Clinical, metabolic, neuroimaging and outcome profile of thirteen North Indian patients.

PatientAge (months) of onset of symptomsAge (months) at time of present-ationHistory of consan-gultySexHC (cm)SeizureEPS (Dystonia)Develop-mental DelayMRI/CT front otemporal atrophy and basal ganglia hyper intensity on T2 and FLAIRAmmonia (15-45 microgram / deciliter)Lactate (0.5 –1.5 mmol/L)TMS (C5 DC 0.00-0.56 μmol/L)GCMS (Glutaric acid: 0-31.2 mmol/mol ofcreatinine)Duration of follow up in months
1610+m46.5+++nabn1.476065.8820
2611+m43.5+++nnnd0.8519745.7921
3710+f42+ (West syndrome)+nnn0.091255.6
456+m40++ndnabnand48884.9322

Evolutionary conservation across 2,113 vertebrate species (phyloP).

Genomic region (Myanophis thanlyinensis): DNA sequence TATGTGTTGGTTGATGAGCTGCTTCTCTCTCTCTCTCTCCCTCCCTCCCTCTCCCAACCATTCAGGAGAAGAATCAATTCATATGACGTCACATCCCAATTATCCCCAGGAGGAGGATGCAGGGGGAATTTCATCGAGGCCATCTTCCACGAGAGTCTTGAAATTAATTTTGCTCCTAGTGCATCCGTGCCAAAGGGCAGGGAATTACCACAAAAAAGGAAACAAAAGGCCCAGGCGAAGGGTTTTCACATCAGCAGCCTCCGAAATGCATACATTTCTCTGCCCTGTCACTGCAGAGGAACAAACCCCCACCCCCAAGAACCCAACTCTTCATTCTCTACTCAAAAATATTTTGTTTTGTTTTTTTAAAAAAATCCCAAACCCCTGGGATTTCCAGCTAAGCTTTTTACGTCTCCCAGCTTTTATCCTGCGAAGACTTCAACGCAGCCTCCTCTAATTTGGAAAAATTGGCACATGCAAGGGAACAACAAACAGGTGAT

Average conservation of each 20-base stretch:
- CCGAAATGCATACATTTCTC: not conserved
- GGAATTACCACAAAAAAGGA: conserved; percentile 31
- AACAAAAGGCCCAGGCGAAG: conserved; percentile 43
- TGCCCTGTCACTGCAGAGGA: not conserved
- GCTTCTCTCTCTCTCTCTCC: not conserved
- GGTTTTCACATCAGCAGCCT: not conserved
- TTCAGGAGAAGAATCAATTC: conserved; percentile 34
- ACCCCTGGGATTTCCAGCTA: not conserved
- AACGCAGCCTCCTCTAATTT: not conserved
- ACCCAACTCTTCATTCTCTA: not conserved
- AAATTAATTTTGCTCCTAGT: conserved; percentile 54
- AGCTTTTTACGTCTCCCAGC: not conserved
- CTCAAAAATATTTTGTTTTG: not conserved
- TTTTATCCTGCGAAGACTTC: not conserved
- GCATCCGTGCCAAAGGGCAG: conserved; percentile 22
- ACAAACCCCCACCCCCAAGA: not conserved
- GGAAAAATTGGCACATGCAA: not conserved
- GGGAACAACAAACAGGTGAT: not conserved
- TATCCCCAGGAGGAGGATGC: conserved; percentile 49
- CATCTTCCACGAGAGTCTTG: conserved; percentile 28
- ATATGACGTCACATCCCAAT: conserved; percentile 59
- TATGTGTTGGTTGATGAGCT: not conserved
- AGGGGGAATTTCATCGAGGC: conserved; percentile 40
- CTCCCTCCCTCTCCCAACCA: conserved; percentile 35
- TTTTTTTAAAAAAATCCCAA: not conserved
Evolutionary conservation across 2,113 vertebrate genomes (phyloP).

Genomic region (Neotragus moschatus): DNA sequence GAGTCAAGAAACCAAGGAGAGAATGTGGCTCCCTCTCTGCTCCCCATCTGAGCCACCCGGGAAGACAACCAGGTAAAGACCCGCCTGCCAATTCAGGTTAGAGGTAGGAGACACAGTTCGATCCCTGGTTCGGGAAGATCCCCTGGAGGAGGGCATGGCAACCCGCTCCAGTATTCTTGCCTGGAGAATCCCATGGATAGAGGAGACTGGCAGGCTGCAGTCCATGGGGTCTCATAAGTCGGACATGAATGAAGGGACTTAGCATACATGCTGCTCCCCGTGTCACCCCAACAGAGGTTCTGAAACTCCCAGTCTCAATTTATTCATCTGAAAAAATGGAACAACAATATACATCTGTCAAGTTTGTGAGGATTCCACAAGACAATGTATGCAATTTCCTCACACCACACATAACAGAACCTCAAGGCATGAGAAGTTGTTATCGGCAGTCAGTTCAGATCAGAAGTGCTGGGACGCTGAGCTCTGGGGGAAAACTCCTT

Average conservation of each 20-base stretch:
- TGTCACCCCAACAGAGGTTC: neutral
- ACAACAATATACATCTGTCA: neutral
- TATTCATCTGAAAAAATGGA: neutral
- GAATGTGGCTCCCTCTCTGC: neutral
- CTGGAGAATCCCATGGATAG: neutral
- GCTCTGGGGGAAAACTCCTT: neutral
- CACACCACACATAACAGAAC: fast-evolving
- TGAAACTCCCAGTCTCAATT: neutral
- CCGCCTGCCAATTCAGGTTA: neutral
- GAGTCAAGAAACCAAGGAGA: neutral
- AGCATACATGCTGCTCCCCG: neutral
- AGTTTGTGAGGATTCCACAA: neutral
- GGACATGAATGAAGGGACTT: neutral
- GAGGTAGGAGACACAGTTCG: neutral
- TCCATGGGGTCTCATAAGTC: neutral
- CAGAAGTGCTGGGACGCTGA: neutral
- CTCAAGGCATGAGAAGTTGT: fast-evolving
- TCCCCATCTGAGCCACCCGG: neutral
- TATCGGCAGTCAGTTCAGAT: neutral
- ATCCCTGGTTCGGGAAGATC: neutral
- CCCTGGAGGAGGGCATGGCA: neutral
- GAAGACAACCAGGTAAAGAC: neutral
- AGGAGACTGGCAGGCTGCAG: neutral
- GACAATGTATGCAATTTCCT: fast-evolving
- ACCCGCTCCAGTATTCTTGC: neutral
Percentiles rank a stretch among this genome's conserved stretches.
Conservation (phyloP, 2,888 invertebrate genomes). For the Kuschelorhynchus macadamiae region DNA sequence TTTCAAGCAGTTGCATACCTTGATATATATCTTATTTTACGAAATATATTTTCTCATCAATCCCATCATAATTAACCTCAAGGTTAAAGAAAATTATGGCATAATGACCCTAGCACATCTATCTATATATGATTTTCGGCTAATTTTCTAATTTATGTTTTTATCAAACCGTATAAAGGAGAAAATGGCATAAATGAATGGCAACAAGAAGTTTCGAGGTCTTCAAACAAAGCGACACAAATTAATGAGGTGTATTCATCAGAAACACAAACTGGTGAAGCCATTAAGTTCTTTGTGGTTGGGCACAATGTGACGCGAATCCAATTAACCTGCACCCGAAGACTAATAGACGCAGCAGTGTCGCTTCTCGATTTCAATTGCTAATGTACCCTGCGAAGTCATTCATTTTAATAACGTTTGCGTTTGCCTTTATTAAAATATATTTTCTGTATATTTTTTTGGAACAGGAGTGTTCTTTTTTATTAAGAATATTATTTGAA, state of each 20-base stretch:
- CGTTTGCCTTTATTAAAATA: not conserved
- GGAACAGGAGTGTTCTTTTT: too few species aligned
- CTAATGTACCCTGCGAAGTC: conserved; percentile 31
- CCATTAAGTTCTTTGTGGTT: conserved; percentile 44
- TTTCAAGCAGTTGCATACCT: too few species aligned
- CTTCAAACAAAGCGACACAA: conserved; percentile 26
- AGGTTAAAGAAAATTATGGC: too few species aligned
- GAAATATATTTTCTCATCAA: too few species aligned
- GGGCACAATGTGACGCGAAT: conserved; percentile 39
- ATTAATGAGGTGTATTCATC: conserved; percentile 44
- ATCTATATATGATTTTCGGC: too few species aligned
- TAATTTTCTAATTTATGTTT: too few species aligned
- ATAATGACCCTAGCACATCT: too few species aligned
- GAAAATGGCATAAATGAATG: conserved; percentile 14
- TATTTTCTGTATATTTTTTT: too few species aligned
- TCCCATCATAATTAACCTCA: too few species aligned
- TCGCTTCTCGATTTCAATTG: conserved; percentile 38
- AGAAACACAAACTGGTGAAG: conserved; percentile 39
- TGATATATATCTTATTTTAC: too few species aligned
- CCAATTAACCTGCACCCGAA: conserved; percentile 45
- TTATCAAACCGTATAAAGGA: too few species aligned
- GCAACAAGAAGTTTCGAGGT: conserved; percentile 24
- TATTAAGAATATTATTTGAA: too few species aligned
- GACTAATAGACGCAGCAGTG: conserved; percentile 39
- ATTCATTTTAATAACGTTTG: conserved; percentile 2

5721+m45++ndnn1.564427.4312
6814+m50 (> + 2z score)++++nn0.459498.7910
7824+m53 (> + 2z score)++nn0.08773.658
8721+f45.5+++_nabn0.0910326.327
912156+m+++nabn1.0256896
10711m45++++nn0.7521140.920
11836m52++++(n subdural)nn2.7912331.86
1279m42++++nn2.367971.1722
13710f44.5++nn0.4520,00024

MRI image (T1 weighted axial section) of a case showing prominence of fronto-temporal atrophy with bilateral open sylvian fissures (Giving characteristic Bat wing appearance).

Median (IQR) duration of follow up in study group was: 16 (7.5-21.5) months. All patients were put on antiepileptic drugs, antidystonia drugs (Baclofen and benzodiaphines), lysine free/tryptophan protein substitutes (those who could afford), protein restriction, carnitine supplementation. Patients showed remarkable improvement in symptoms.

Discussion